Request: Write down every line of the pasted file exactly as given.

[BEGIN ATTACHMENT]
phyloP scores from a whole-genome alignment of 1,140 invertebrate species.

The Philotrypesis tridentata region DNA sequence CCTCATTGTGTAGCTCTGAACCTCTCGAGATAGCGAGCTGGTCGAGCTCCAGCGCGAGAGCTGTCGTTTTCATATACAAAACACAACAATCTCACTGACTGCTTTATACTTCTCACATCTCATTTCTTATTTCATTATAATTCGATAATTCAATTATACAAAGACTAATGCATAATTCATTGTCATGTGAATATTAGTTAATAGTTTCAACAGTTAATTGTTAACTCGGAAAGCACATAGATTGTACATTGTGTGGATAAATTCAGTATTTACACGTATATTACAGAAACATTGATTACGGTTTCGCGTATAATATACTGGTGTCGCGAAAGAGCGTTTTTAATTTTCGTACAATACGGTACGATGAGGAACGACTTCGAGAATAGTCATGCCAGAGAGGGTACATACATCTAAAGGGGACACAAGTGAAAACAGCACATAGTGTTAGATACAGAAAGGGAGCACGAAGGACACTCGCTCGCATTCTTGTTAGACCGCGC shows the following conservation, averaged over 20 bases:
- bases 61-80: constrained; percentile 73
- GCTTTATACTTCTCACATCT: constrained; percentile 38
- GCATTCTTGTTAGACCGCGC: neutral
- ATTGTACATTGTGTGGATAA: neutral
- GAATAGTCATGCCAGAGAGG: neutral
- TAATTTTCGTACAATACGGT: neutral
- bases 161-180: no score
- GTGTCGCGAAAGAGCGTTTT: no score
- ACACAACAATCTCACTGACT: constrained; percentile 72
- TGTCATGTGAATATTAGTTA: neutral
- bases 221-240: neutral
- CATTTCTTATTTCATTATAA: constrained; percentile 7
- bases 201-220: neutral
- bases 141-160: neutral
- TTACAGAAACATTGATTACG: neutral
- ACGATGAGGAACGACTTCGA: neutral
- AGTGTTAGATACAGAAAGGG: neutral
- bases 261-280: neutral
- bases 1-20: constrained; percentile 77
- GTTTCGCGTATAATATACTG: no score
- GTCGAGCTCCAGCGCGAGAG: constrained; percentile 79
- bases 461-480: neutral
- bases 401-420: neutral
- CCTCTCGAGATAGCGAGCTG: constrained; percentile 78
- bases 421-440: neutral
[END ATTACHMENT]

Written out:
phyloP scores from a whole-genome alignment of 1,140 invertebrate species.

The Philotrypesis tridentata region DNA sequence CCTCATTGTGTAGCTCTGAACCTCTCGAGATAGCGAGCTGGTCGAGCTCCAGCGCGAGAGCTGTCGTTTTCATATACAAAACACAACAATCTCACTGACTGCTTTATACTTCTCACATCTCATTTCTTATTTCATTATAATTCGATAATTCAATTATACAAAGACTAATGCATAATTCATTGTCATGTGAATATTAGTTAATAGTTTCAACAGTTAATTGTTAACTCGGAAAGCACATAGATTGTACATTGTGTGGATAAATTCAGTATTTACACGTATATTACAGAAACATTGATTACGGTTTCGCGTATAATATACTGGTGTCGCGAAAGAGCGTTTTTAATTTTCGTACAATACGGTACGATGAGGAACGACTTCGAGAATAGTCATGCCAGAGAGGGTACATACATCTAAAGGGGACACAAGTGAAAACAGCACATAGTGTTAGATACAGAAAGGGAGCACGAAGGACACTCGCTCGCATTCTTGTTAGACCGCGC shows the following conservation, averaged over 20 bases:
- bases 61-80: constrained; percentile 73
- GCTTTATACTTCTCACATCT: constrained; percentile 38
- GCATTCTTGTTAGACCGCGC: neutral
- ATTGTACATTGTGTGGATAA: neutral
- GAATAGTCATGCCAGAGAGG: neutral
- TAATTTTCGTACAATACGGT: neutral
- bases 161-180: no score
- GTGTCGCGAAAGAGCGTTTT: no score
- ACACAACAATCTCACTGACT: constrained; percentile 72
- TGTCATGTGAATATTAGTTA: neutral
- bases 221-240: neutral
- CATTTCTTATTTCATTATAA: constrained; percentile 7
- bases 201-220: neutral
- bases 141-160: neutral
- TTACAGAAACATTGATTACG: neutral
- ACGATGAGGAACGACTTCGA: neutral
- AGTGTTAGATACAGAAAGGG: neutral
- bases 261-280: neutral
- bases 1-20: constrained; percentile 77
- GTTTCGCGTATAATATACTG: no score
- GTCGAGCTCCAGCGCGAGAG: constrained; percentile 79
- bases 461-480: neutral
- bases 401-420: neutral
- CCTCTCGAGATAGCGAGCTG: constrained; percentile 78
- bases 421-440: neutral